Thursday, February 18, 2016

O Rare Arthur Bray!

I maintain a list of wants of extremely obscure books and rare titles on several bookselling websites. Periodically, I get an exciting email that one of those books is being offered for sale. I usually hold my breath, close my eyes and hit the link. Then I slowly exhale and open my eyes to see if the price is something I think is not only reasonable but affordable. More often than not I can afford the book and I buy it without hesitation. A few days ago I got an alert that one of those very rare "wants" turned up.

Here's the listing (with some typos corrected):

Title: The Clue Of The Postage Stamp

Author: Arthur Bray

Publisher: Alex Thom and Co, London and Dublin

Publication Date: 1913

Binding: Hardcover

Edition: 1st Edition

First edition. in original illustrated boards as issued. With original 'fake' postage stamp to front board as required. 8vo, frontispiece,371pp. Showing overall wear, rubbing to spine. edges and corners. Inner hinges firm, some wear and tenderness to outer. Overall marking and discolouration. Pencil annotation to f.e.p. stating 'very rare and almost unobtainable'. More images available on request. 9370. Eric Quayle p.88 the Collector's Book Of Detective Fiction.

And the price? A mere £2400 or $3535.61. Plus shipping! (the tightwads)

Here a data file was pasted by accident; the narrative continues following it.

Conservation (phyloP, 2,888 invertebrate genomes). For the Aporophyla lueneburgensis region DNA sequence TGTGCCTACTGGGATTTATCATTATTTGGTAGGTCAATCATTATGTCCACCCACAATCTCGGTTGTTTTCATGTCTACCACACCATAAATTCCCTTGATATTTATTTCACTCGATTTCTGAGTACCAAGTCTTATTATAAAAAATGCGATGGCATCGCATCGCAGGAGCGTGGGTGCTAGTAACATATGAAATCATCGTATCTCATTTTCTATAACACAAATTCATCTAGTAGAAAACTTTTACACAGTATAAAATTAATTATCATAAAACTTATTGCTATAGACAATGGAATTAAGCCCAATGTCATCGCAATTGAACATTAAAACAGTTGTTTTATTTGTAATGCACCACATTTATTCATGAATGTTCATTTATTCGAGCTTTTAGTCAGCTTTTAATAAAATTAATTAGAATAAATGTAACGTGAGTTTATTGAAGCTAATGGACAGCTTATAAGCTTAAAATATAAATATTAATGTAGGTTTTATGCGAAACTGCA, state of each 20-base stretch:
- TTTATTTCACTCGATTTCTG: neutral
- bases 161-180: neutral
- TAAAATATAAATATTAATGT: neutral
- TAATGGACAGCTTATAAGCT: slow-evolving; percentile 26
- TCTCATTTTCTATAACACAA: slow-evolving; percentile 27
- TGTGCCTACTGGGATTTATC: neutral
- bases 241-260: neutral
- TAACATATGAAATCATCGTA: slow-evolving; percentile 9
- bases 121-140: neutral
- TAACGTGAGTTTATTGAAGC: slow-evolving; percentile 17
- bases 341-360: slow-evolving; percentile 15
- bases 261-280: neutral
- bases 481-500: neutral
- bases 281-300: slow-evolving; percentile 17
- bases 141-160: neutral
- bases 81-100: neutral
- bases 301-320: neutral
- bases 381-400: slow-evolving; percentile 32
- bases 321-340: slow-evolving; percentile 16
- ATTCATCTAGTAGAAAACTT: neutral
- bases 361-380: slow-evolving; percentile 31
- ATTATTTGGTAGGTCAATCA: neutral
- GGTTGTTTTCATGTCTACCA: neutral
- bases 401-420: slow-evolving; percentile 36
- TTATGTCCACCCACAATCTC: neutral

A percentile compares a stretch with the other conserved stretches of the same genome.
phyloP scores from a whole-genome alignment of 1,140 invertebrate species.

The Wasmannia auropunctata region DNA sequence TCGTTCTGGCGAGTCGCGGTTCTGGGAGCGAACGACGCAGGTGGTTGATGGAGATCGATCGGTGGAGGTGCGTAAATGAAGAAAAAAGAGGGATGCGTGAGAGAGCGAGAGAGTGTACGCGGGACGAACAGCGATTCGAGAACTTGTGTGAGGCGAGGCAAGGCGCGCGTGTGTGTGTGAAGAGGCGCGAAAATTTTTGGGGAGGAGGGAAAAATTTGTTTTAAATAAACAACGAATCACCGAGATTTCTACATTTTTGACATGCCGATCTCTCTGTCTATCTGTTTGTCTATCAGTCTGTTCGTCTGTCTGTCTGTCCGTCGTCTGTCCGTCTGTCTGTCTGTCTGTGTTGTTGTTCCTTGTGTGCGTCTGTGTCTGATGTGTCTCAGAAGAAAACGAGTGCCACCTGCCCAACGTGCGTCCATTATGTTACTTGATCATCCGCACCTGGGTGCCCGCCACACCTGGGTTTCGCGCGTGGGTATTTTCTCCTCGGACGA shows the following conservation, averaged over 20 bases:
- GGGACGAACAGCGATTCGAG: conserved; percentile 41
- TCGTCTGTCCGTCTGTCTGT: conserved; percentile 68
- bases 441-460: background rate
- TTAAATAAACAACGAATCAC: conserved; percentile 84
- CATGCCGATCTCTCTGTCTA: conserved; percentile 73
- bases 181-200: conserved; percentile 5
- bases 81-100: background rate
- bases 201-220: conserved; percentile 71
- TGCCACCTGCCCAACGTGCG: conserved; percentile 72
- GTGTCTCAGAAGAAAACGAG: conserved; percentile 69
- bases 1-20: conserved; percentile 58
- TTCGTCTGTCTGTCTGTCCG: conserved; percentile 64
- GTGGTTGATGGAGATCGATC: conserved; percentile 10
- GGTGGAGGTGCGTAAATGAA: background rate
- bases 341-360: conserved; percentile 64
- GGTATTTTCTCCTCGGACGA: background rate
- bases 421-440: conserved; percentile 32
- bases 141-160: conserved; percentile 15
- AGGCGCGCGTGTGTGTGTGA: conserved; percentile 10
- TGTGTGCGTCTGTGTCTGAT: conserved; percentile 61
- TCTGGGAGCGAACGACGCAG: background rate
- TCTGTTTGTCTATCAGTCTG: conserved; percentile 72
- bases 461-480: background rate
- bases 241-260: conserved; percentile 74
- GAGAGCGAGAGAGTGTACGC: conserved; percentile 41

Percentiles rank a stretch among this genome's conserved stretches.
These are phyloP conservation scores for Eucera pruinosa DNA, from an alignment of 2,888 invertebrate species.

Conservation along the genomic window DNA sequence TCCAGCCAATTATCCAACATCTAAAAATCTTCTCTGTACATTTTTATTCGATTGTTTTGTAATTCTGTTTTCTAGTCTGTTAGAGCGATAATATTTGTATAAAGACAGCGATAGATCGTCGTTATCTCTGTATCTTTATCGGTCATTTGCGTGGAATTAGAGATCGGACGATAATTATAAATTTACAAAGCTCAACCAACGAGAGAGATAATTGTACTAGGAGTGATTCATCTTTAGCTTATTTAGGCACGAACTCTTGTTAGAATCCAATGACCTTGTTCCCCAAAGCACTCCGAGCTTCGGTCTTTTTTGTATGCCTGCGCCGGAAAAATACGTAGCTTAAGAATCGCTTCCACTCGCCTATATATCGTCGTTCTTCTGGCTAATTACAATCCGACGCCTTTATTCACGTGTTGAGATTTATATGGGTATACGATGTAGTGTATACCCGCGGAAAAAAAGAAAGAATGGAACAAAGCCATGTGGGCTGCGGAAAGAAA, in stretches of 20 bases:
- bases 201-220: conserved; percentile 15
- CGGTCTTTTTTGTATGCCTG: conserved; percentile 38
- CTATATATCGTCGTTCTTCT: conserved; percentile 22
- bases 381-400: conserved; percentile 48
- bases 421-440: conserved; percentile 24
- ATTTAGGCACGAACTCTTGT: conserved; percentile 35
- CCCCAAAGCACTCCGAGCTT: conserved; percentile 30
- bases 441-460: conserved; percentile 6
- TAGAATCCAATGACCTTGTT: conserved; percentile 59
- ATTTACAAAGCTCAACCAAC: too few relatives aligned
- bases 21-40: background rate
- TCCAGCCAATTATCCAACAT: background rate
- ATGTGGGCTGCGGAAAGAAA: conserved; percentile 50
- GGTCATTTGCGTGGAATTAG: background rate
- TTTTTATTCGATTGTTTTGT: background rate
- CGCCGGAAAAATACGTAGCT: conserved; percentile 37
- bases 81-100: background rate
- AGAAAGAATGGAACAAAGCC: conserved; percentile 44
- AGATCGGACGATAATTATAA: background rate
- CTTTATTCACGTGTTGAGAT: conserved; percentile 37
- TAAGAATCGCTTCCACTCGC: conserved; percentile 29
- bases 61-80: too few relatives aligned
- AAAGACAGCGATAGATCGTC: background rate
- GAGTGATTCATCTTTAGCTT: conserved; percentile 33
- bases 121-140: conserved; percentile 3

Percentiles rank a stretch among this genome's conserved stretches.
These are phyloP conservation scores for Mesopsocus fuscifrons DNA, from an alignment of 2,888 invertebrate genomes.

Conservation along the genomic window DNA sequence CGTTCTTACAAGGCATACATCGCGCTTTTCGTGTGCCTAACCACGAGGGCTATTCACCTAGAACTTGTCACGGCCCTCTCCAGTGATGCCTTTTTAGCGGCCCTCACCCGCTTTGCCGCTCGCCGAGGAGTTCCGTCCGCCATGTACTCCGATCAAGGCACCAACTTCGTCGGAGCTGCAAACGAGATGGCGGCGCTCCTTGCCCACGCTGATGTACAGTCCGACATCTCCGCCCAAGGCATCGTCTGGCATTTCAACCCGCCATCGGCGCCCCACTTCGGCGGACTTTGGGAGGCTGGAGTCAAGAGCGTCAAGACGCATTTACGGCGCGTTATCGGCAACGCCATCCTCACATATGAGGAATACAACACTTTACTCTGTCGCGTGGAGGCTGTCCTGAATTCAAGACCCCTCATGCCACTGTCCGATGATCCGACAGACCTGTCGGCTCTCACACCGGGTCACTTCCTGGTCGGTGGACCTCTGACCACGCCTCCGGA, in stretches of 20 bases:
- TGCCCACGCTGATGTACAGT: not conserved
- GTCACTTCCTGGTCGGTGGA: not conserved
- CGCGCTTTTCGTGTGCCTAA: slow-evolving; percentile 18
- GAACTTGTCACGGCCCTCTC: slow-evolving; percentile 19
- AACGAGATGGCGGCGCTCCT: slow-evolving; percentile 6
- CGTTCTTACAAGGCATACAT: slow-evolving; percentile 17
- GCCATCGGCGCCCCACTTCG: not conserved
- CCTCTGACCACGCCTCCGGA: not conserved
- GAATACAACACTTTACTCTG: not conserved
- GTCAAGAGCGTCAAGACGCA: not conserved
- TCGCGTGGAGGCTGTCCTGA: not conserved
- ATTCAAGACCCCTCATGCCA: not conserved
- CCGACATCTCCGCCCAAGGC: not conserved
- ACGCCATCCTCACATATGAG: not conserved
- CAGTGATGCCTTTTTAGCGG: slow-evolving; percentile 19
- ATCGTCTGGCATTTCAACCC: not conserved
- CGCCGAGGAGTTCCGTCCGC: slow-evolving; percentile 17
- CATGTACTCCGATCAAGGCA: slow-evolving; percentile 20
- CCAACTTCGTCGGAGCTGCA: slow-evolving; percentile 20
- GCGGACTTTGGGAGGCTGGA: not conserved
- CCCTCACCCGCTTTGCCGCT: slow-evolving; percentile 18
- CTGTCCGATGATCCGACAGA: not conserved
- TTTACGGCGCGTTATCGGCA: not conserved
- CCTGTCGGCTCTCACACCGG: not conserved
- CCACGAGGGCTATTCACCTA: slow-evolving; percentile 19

This title had been on my want list for nearly ten years. Patience is a virtue, right? At least I know it actually exists. Perhaps I need to heed my own tongue-in-cheek advice given to one blog visitor a while ago: "Take comfort in knowing that you can't have everything." ...sigh...

SURREAL UPDATE: Another copy of this extremely elusive book has suddenly popped up for sale from a different UK dealer on the same website. Based on the photos and description this second copy seems to be in much better condition and -- bonus! -- it's signed by the author, though for some reason the seller does not offer a photograph of the signature. Remarkably, it's cheaper than the one I was alerted about. You'll save four hundred pounds if you have £2000 in pocket change to buy this more attractive second copy. Photos of the other handsome copy can be viewed at the bookseller's own website.

13 comments:

  1. It's harder to take that kind of advice than it is to give it... ;-) There have been a few of my "wants" that I've let go by because I didn't feel like I could afford them (or that I could think up good enough logic to present to the provider of the other half of my bank account).

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    1. And the solution to that is -- get your own bank account! :^D Yes, I'm joking. No one would ever take my financial advice...or lack of it. When I started paying CASH and stopped using my credit cards, the book buying (and other luxury spending) got under control very quickly! And it's going to stay that way.

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  2. I've only once had one of my "wants" appear at an affordable price. This was when I was working on my biography of John Glassco. The only book of his I did not own was his hoax The Temple of Pederasty (North Hollywood: Hanover House, 1969 (but really 1970). After years of waiting, I was alerted to a copy at US$500. I just couldn't justify the expense - more expensive than travelling to Ottawa, reading the copy held amongst his papers, enjoying an expensive dinner, taking a hotel room, and returning the next day - so, I passed. The copy sold within 24 hours. The very next week, I received a second alert for the book. This time, the price was US$45. I didn't hesitate. Good things come to those who wait.